What Schools can Learn from Santa


I’m at it again, talking crazy talk. Earlier this year, I wrote about schools learning from car insurance companies and now Santa?

Yep, Santa.  I think most people have seen “Miracle on 34th Street” the classic Christmas movie in which Santa tells shoppers to go somewhere else if they couldn’t find the toys they wanted at Macy’s. While the store’s management was furious, the reality was that this move actually proved to be beneficial for the store. By Santa putting the needs of the customers above the “sales goals” of the store, he actually helped to improve the experience of the shoppers significantly. Santa built a level of trust with the shoppers that made them feel like the store really cared.

As schools, we can embrace this mindset of putting customers’ needs above our own and really make our customers feel like we care about them and are here to help. That approach builds trust, which is especially important when you consider we’re asking parents to entrust us with educating their children, and shows that we’re not just looking to fill a chair/bed and earn a tuition check.

What can we do to improve the experience of our customers and show that we care? Think about how you communicate with families at your school, for example. While every department may want different ways to communicate with students and families, sometimes having freedom for every arm of the school to do what it wants can detract from the overall experience of the family. We often have tools that allow us to communicate in dozens of ways, and if families don’t know what to expect, it means they might miss something.

Think about how all school information is shared: email, website, notifications, blogs, apps, portals, etc. Finding a way to streamline this information into one consistent platform is a great first step. Does the school filter all emails through one department to oversee timing and messaging, and ensure that families are not hit too many times at once? Or is it every office for itself, doing whatever it wants and sending notices at any given moment? Find out and add up how many times you email your families. You might surprise yourself how often they could be hit on a given day or week.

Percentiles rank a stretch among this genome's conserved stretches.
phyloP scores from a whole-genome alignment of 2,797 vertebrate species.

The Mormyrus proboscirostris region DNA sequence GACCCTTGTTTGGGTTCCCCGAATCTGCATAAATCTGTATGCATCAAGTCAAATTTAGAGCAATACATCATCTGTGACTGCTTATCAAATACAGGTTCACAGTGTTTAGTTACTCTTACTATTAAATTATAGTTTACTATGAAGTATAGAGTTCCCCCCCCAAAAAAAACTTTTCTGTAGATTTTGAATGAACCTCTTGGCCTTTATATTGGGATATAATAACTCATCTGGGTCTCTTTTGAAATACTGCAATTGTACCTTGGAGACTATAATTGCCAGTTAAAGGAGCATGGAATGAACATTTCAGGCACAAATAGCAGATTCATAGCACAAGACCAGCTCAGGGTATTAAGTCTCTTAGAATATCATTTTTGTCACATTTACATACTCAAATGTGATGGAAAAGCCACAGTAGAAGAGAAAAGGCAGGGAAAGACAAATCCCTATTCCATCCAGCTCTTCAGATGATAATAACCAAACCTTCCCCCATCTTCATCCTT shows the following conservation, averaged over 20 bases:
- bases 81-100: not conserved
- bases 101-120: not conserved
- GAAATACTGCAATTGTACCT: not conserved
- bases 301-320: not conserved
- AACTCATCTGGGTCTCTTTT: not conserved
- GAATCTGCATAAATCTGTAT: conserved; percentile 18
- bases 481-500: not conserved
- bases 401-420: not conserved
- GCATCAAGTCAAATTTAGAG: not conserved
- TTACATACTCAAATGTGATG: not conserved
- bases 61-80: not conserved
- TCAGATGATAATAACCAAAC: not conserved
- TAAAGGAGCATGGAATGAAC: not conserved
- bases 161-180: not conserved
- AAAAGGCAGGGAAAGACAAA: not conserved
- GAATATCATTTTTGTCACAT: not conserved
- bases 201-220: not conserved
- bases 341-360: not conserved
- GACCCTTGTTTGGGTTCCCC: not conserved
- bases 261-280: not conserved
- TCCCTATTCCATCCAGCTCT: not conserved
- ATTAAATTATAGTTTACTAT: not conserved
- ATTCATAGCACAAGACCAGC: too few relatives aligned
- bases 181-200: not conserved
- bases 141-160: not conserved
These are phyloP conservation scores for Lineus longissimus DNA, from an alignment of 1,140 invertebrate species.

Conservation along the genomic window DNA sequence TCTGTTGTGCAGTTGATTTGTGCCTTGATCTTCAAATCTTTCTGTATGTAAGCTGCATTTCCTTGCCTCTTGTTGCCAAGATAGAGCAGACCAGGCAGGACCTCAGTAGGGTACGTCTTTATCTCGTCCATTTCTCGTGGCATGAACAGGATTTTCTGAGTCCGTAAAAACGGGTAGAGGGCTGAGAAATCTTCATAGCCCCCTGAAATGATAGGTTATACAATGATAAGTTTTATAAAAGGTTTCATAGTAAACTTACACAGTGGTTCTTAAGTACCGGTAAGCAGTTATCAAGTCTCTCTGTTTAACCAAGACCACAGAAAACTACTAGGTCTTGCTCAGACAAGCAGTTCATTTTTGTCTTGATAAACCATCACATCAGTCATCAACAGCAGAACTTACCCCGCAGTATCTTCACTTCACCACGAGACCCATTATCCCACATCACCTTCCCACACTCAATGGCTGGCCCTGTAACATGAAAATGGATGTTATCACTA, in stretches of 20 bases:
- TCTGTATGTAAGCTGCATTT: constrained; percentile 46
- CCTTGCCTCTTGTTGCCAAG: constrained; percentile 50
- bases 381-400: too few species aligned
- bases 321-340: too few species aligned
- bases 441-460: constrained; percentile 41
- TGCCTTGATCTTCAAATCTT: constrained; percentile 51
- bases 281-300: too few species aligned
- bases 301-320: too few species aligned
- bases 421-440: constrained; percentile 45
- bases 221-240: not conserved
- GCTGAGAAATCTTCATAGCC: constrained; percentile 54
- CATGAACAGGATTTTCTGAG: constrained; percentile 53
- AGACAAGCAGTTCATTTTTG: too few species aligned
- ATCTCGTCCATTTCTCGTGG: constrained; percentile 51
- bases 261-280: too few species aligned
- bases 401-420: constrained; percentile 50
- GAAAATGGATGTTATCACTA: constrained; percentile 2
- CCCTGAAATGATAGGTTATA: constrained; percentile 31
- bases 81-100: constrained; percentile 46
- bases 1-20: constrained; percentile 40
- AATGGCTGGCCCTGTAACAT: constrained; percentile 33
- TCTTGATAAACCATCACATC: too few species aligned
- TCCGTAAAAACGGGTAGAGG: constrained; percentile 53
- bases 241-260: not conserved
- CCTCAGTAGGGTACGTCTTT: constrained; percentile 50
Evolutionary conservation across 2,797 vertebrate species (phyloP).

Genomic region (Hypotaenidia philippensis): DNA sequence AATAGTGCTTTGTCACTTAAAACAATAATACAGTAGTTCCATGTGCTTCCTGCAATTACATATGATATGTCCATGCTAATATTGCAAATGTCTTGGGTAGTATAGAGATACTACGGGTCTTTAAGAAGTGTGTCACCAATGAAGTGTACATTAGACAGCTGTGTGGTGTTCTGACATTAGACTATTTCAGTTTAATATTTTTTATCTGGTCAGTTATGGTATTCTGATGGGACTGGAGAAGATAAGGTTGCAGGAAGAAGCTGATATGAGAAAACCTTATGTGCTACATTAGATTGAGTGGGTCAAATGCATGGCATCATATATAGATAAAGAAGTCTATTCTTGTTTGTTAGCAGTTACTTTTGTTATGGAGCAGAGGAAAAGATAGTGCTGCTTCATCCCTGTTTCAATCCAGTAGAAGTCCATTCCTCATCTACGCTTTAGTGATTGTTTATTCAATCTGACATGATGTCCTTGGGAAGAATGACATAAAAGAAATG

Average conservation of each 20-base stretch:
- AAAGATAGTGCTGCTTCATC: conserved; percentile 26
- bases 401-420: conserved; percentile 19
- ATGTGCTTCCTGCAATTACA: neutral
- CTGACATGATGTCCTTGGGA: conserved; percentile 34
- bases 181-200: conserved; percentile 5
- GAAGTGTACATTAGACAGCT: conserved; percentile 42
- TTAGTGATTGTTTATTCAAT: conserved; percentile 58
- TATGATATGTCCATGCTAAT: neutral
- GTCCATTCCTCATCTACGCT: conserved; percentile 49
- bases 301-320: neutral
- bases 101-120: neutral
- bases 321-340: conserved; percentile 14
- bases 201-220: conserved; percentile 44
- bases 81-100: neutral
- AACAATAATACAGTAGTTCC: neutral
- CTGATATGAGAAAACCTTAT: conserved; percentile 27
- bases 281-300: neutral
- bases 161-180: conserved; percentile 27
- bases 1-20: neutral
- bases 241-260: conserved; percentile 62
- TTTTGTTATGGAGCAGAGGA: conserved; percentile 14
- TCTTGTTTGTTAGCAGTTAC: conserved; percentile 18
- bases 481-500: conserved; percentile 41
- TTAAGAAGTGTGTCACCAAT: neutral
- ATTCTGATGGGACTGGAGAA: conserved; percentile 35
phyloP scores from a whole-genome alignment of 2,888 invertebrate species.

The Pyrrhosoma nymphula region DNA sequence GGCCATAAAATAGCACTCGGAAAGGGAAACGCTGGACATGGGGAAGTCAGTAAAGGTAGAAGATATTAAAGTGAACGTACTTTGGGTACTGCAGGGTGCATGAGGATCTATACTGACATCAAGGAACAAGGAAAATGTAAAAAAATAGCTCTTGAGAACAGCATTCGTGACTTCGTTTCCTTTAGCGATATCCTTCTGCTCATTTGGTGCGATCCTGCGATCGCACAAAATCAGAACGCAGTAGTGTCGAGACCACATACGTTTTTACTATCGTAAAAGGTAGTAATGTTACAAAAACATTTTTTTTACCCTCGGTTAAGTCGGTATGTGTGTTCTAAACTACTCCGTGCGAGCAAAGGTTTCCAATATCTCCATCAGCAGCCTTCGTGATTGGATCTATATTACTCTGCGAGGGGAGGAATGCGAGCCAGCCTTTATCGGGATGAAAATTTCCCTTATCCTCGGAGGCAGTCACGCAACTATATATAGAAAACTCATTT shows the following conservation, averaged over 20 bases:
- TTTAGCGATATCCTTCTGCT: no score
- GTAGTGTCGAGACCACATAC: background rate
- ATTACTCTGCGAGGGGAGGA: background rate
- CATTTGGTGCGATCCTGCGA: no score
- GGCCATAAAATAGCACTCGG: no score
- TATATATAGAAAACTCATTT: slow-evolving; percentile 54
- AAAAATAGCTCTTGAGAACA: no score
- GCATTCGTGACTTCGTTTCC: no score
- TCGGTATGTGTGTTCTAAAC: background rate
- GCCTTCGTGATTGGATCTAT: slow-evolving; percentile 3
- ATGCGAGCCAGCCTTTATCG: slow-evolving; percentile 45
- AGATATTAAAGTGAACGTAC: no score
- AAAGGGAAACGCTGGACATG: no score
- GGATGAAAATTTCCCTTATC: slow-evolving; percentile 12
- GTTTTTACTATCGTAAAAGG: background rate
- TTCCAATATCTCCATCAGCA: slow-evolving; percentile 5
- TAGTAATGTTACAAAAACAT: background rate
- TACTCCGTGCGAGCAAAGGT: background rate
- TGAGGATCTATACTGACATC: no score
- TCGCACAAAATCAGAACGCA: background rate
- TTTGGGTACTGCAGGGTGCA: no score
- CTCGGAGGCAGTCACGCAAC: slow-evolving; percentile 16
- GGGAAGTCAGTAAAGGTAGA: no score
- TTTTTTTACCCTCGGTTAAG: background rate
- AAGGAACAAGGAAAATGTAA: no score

Let’s break it down and look at just your email processes. You might not realize it, but teachers, coaches, advisors, the development office, business office, dean’s office, school nurse and other offices might each be sending out information to families. Does the school filter all these emails through one department to combine messages into a weekly newsletter and oversee timing and messaging of necessary one-off emails to ensure that families have a regular communication time and are not hit too many times at once? Or is it every office for itself, doing whatever it wants and sending notices at any given moment? Find out and add up how many times you email your families and students. You might surprise yourself how often they could be hit on a given day or week.

That’s not the only place we can put customers’ needs above our own. Consider the various forms at your school, perhaps. Are your forms overly complicated for parents because they truly NEED to be, or because it makes our lives easier at the school when it comes to data entry and saving time?

The school’s donation form is one of the first places I can see an immediate customer experience issue. We want customers to give us money because they care about us, but yet so many schools make the gift-giving process cumbersome. With many people relying on their phones as a primary point of contact, is your form optimized for mobile? How many questions do you ask on the form? Do you REALLY need the donor’s email, phone, address, class year, spouse name, job information, and credit card info? Or could you get away with just name, email, credit card info? Then you look up the information you need in your database and follow up with them via email if more information is required. It may take a few more minutes of your own time, but if you’re getting a donation that you wouldn’t otherwise get AND building relationships, isn’t it worth the effort?

The admission inquiry form is another perfect example. Schools typically require families to fill out an inquiry form that’s more akin to a pre-application than a true inquiry form. Do you really really need every field on that form to be there? Could you maybe get away with using only three or four fields, and then following up with the family to get more information? Look at ways to simply the form, and you might actually see more inquiries coming in.

A great customer experience is crucial for a business, including schools, to be successful. We often forget that our families are customers and that we need to make sure they are happy. We do want them coming back to annually and telling others how amazing we are. What are you doing to improve your own customers’ experiences?

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